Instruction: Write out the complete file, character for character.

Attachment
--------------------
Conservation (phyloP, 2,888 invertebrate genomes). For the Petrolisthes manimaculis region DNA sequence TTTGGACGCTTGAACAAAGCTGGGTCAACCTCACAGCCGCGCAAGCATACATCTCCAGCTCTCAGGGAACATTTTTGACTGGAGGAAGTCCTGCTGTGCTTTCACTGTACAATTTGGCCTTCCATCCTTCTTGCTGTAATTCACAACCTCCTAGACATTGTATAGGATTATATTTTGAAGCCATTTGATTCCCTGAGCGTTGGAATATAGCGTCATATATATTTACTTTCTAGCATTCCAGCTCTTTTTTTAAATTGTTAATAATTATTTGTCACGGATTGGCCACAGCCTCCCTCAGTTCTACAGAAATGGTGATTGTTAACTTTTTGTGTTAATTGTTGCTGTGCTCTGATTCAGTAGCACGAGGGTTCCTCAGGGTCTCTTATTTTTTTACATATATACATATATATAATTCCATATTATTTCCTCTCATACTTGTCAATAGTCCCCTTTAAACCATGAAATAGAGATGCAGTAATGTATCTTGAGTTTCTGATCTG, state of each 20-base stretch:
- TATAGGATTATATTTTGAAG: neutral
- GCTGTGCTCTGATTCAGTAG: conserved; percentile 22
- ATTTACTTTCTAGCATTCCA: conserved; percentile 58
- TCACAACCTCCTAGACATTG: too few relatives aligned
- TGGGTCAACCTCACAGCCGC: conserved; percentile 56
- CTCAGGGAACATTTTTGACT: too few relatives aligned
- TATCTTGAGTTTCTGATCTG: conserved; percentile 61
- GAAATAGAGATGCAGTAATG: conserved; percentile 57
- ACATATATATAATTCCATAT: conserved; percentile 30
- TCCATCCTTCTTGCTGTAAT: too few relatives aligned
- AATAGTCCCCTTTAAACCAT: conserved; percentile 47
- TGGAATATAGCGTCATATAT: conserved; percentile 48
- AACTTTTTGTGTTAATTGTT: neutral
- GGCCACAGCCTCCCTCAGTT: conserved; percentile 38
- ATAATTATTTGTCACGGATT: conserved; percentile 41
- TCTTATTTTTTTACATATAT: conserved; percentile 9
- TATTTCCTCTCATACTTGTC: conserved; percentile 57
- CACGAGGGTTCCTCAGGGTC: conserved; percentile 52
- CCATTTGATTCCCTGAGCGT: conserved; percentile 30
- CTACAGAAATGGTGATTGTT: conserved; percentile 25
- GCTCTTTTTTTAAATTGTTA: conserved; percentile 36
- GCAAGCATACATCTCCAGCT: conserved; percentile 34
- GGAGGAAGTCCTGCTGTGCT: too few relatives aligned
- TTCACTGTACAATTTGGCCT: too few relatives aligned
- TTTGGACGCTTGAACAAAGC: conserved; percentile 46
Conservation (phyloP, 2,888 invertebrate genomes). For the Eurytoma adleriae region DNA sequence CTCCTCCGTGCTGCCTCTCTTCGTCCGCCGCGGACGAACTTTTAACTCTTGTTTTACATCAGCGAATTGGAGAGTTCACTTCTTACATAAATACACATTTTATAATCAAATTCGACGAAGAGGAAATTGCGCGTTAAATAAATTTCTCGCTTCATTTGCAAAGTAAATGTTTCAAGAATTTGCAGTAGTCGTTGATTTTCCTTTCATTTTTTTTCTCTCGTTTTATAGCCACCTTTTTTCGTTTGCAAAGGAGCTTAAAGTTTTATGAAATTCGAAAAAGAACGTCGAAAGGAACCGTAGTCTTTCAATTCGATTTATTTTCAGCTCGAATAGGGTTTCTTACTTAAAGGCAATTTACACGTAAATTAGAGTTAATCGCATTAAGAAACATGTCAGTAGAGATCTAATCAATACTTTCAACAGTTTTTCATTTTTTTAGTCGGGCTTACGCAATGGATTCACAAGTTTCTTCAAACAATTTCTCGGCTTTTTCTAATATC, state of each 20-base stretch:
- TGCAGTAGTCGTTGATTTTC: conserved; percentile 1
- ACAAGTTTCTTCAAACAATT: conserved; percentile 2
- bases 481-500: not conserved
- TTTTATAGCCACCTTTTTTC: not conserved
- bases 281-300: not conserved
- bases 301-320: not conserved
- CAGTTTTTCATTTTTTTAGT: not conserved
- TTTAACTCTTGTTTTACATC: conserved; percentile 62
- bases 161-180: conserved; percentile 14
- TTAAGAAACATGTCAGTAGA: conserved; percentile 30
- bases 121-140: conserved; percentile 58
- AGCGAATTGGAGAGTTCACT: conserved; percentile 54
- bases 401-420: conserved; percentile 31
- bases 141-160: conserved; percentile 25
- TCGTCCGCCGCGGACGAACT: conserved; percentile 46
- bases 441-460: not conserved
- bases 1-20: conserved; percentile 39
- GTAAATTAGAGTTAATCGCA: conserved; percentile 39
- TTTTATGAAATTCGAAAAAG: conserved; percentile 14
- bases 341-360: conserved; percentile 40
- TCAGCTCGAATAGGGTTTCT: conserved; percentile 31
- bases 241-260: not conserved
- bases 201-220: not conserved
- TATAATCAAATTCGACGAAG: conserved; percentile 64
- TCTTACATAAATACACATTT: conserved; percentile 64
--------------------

Conservation (phyloP, 2,888 invertebrate genomes). For the Petrolisthes manimaculis region DNA sequence TTTGGACGCTTGAACAAAGCTGGGTCAACCTCACAGCCGCGCAAGCATACATCTCCAGCTCTCAGGGAACATTTTTGACTGGAGGAAGTCCTGCTGTGCTTTCACTGTACAATTTGGCCTTCCATCCTTCTTGCTGTAATTCACAACCTCCTAGACATTGTATAGGATTATATTTTGAAGCCATTTGATTCCCTGAGCGTTGGAATATAGCGTCATATATATTTACTTTCTAGCATTCCAGCTCTTTTTTTAAATTGTTAATAATTATTTGTCACGGATTGGCCACAGCCTCCCTCAGTTCTACAGAAATGGTGATTGTTAACTTTTTGTGTTAATTGTTGCTGTGCTCTGATTCAGTAGCACGAGGGTTCCTCAGGGTCTCTTATTTTTTTACATATATACATATATATAATTCCATATTATTTCCTCTCATACTTGTCAATAGTCCCCTTTAAACCATGAAATAGAGATGCAGTAATGTATCTTGAGTTTCTGATCTG, state of each 20-base stretch:
- TATAGGATTATATTTTGAAG: neutral
- GCTGTGCTCTGATTCAGTAG: conserved; percentile 22
- ATTTACTTTCTAGCATTCCA: conserved; percentile 58
- TCACAACCTCCTAGACATTG: too few relatives aligned
- TGGGTCAACCTCACAGCCGC: conserved; percentile 56
- CTCAGGGAACATTTTTGACT: too few relatives aligned
- TATCTTGAGTTTCTGATCTG: conserved; percentile 61
- GAAATAGAGATGCAGTAATG: conserved; percentile 57
- ACATATATATAATTCCATAT: conserved; percentile 30
- TCCATCCTTCTTGCTGTAAT: too few relatives aligned
- AATAGTCCCCTTTAAACCAT: conserved; percentile 47
- TGGAATATAGCGTCATATAT: conserved; percentile 48
- AACTTTTTGTGTTAATTGTT: neutral
- GGCCACAGCCTCCCTCAGTT: conserved; percentile 38
- ATAATTATTTGTCACGGATT: conserved; percentile 41
- TCTTATTTTTTTACATATAT: conserved; percentile 9
- TATTTCCTCTCATACTTGTC: conserved; percentile 57
- CACGAGGGTTCCTCAGGGTC: conserved; percentile 52
- CCATTTGATTCCCTGAGCGT: conserved; percentile 30
- CTACAGAAATGGTGATTGTT: conserved; percentile 25
- GCTCTTTTTTTAAATTGTTA: conserved; percentile 36
- GCAAGCATACATCTCCAGCT: conserved; percentile 34
- GGAGGAAGTCCTGCTGTGCT: too few relatives aligned
- TTCACTGTACAATTTGGCCT: too few relatives aligned
- TTTGGACGCTTGAACAAAGC: conserved; percentile 46
Conservation (phyloP, 2,888 invertebrate genomes). For the Eurytoma adleriae region DNA sequence CTCCTCCGTGCTGCCTCTCTTCGTCCGCCGCGGACGAACTTTTAACTCTTGTTTTACATCAGCGAATTGGAGAGTTCACTTCTTACATAAATACACATTTTATAATCAAATTCGACGAAGAGGAAATTGCGCGTTAAATAAATTTCTCGCTTCATTTGCAAAGTAAATGTTTCAAGAATTTGCAGTAGTCGTTGATTTTCCTTTCATTTTTTTTCTCTCGTTTTATAGCCACCTTTTTTCGTTTGCAAAGGAGCTTAAAGTTTTATGAAATTCGAAAAAGAACGTCGAAAGGAACCGTAGTCTTTCAATTCGATTTATTTTCAGCTCGAATAGGGTTTCTTACTTAAAGGCAATTTACACGTAAATTAGAGTTAATCGCATTAAGAAACATGTCAGTAGAGATCTAATCAATACTTTCAACAGTTTTTCATTTTTTTAGTCGGGCTTACGCAATGGATTCACAAGTTTCTTCAAACAATTTCTCGGCTTTTTCTAATATC, state of each 20-base stretch:
- TGCAGTAGTCGTTGATTTTC: conserved; percentile 1
- ACAAGTTTCTTCAAACAATT: conserved; percentile 2
- bases 481-500: not conserved
- TTTTATAGCCACCTTTTTTC: not conserved
- bases 281-300: not conserved
- bases 301-320: not conserved
- CAGTTTTTCATTTTTTTAGT: not conserved
- TTTAACTCTTGTTTTACATC: conserved; percentile 62
- bases 161-180: conserved; percentile 14
- TTAAGAAACATGTCAGTAGA: conserved; percentile 30
- bases 121-140: conserved; percentile 58
- AGCGAATTGGAGAGTTCACT: conserved; percentile 54
- bases 401-420: conserved; percentile 31
- bases 141-160: conserved; percentile 25
- TCGTCCGCCGCGGACGAACT: conserved; percentile 46
- bases 441-460: not conserved
- bases 1-20: conserved; percentile 39
- GTAAATTAGAGTTAATCGCA: conserved; percentile 39
- TTTTATGAAATTCGAAAAAG: conserved; percentile 14
- bases 341-360: conserved; percentile 40
- TCAGCTCGAATAGGGTTTCT: conserved; percentile 31
- bases 241-260: not conserved
- bases 201-220: not conserved
- TATAATCAAATTCGACGAAG: conserved; percentile 64
- TCTTACATAAATACACATTT: conserved; percentile 64